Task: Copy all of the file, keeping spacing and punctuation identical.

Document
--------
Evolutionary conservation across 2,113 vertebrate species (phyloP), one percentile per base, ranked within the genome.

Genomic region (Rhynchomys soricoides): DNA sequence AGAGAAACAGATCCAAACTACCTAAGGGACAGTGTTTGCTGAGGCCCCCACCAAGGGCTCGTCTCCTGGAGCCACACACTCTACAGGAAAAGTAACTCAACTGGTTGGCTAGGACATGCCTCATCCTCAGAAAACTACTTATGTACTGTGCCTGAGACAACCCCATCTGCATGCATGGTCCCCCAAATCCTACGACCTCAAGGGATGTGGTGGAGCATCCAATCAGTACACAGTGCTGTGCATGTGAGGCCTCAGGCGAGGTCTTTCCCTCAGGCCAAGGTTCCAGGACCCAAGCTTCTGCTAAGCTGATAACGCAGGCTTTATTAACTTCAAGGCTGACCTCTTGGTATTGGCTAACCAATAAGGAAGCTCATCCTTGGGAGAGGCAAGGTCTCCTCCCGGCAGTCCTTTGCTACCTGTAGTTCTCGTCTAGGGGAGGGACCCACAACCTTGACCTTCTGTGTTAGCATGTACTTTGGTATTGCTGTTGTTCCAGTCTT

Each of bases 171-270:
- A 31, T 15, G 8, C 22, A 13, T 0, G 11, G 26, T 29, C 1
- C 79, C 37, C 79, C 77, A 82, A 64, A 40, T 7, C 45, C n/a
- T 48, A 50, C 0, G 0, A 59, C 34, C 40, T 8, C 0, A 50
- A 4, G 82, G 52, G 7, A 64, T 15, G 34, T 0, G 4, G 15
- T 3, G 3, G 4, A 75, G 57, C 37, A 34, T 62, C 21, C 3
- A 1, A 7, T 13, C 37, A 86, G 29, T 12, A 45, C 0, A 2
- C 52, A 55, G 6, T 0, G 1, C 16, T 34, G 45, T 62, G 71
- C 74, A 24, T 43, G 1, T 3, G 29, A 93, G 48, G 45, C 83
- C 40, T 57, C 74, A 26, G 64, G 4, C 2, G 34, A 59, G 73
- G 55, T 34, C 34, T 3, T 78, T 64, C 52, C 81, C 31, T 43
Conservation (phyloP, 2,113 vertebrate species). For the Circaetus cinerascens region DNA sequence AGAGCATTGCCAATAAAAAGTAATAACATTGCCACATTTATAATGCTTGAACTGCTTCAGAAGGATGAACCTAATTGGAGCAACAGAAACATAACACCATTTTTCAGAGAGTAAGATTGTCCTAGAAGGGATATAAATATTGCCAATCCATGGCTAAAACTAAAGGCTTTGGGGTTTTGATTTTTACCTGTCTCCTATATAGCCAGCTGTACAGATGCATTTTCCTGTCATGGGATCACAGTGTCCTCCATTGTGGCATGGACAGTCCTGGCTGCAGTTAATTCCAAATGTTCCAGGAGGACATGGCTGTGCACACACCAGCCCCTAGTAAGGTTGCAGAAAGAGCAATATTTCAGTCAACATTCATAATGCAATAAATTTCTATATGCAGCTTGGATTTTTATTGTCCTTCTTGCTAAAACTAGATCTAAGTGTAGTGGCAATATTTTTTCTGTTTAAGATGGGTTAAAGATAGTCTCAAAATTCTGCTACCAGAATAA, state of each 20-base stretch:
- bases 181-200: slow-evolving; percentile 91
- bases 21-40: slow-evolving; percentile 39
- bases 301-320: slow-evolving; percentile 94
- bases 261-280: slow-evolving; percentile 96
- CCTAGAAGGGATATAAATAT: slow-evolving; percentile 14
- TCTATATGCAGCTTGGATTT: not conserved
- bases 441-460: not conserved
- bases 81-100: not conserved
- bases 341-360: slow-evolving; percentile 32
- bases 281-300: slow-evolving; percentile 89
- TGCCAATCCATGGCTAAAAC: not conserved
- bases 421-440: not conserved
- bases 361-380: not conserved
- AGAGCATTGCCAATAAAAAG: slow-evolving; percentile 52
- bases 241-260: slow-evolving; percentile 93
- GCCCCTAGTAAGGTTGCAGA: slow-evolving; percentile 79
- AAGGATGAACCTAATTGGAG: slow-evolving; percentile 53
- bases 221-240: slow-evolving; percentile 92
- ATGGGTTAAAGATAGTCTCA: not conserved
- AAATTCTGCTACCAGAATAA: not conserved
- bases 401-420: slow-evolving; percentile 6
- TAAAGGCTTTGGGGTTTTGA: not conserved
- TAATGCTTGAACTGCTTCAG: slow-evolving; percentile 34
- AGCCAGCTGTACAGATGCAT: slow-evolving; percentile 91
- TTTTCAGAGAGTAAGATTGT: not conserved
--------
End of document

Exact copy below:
Evolutionary conservation across 2,113 vertebrate species (phyloP), one percentile per base, ranked within the genome.

Genomic region (Rhynchomys soricoides): DNA sequence AGAGAAACAGATCCAAACTACCTAAGGGACAGTGTTTGCTGAGGCCCCCACCAAGGGCTCGTCTCCTGGAGCCACACACTCTACAGGAAAAGTAACTCAACTGGTTGGCTAGGACATGCCTCATCCTCAGAAAACTACTTATGTACTGTGCCTGAGACAACCCCATCTGCATGCATGGTCCCCCAAATCCTACGACCTCAAGGGATGTGGTGGAGCATCCAATCAGTACACAGTGCTGTGCATGTGAGGCCTCAGGCGAGGTCTTTCCCTCAGGCCAAGGTTCCAGGACCCAAGCTTCTGCTAAGCTGATAACGCAGGCTTTATTAACTTCAAGGCTGACCTCTTGGTATTGGCTAACCAATAAGGAAGCTCATCCTTGGGAGAGGCAAGGTCTCCTCCCGGCAGTCCTTTGCTACCTGTAGTTCTCGTCTAGGGGAGGGACCCACAACCTTGACCTTCTGTGTTAGCATGTACTTTGGTATTGCTGTTGTTCCAGTCTT

Each of bases 171-270:
- A 31, T 15, G 8, C 22, A 13, T 0, G 11, G 26, T 29, C 1
- C 79, C 37, C 79, C 77, A 82, A 64, A 40, T 7, C 45, C n/a
- T 48, A 50, C 0, G 0, A 59, C 34, C 40, T 8, C 0, A 50
- A 4, G 82, G 52, G 7, A 64, T 15, G 34, T 0, G 4, G 15
- T 3, G 3, G 4, A 75, G 57, C 37, A 34, T 62, C 21, C 3
- A 1, A 7, T 13, C 37, A 86, G 29, T 12, A 45, C 0, A 2
- C 52, A 55, G 6, T 0, G 1, C 16, T 34, G 45, T 62, G 71
- C 74, A 24, T 43, G 1, T 3, G 29, A 93, G 48, G 45, C 83
- C 40, T 57, C 74, A 26, G 64, G 4, C 2, G 34, A 59, G 73
- G 55, T 34, C 34, T 3, T 78, T 64, C 52, C 81, C 31, T 43
Conservation (phyloP, 2,113 vertebrate species). For the Circaetus cinerascens region DNA sequence AGAGCATTGCCAATAAAAAGTAATAACATTGCCACATTTATAATGCTTGAACTGCTTCAGAAGGATGAACCTAATTGGAGCAACAGAAACATAACACCATTTTTCAGAGAGTAAGATTGTCCTAGAAGGGATATAAATATTGCCAATCCATGGCTAAAACTAAAGGCTTTGGGGTTTTGATTTTTACCTGTCTCCTATATAGCCAGCTGTACAGATGCATTTTCCTGTCATGGGATCACAGTGTCCTCCATTGTGGCATGGACAGTCCTGGCTGCAGTTAATTCCAAATGTTCCAGGAGGACATGGCTGTGCACACACCAGCCCCTAGTAAGGTTGCAGAAAGAGCAATATTTCAGTCAACATTCATAATGCAATAAATTTCTATATGCAGCTTGGATTTTTATTGTCCTTCTTGCTAAAACTAGATCTAAGTGTAGTGGCAATATTTTTTCTGTTTAAGATGGGTTAAAGATAGTCTCAAAATTCTGCTACCAGAATAA, state of each 20-base stretch:
- bases 181-200: slow-evolving; percentile 91
- bases 21-40: slow-evolving; percentile 39
- bases 301-320: slow-evolving; percentile 94
- bases 261-280: slow-evolving; percentile 96
- CCTAGAAGGGATATAAATAT: slow-evolving; percentile 14
- TCTATATGCAGCTTGGATTT: not conserved
- bases 441-460: not conserved
- bases 81-100: not conserved
- bases 341-360: slow-evolving; percentile 32
- bases 281-300: slow-evolving; percentile 89
- TGCCAATCCATGGCTAAAAC: not conserved
- bases 421-440: not conserved
- bases 361-380: not conserved
- AGAGCATTGCCAATAAAAAG: slow-evolving; percentile 52
- bases 241-260: slow-evolving; percentile 93
- GCCCCTAGTAAGGTTGCAGA: slow-evolving; percentile 79
- AAGGATGAACCTAATTGGAG: slow-evolving; percentile 53
- bases 221-240: slow-evolving; percentile 92
- ATGGGTTAAAGATAGTCTCA: not conserved
- AAATTCTGCTACCAGAATAA: not conserved
- bases 401-420: slow-evolving; percentile 6
- TAAAGGCTTTGGGGTTTTGA: not conserved
- TAATGCTTGAACTGCTTCAG: slow-evolving; percentile 34
- AGCCAGCTGTACAGATGCAT: slow-evolving; percentile 91
- TTTTCAGAGAGTAAGATTGT: not conserved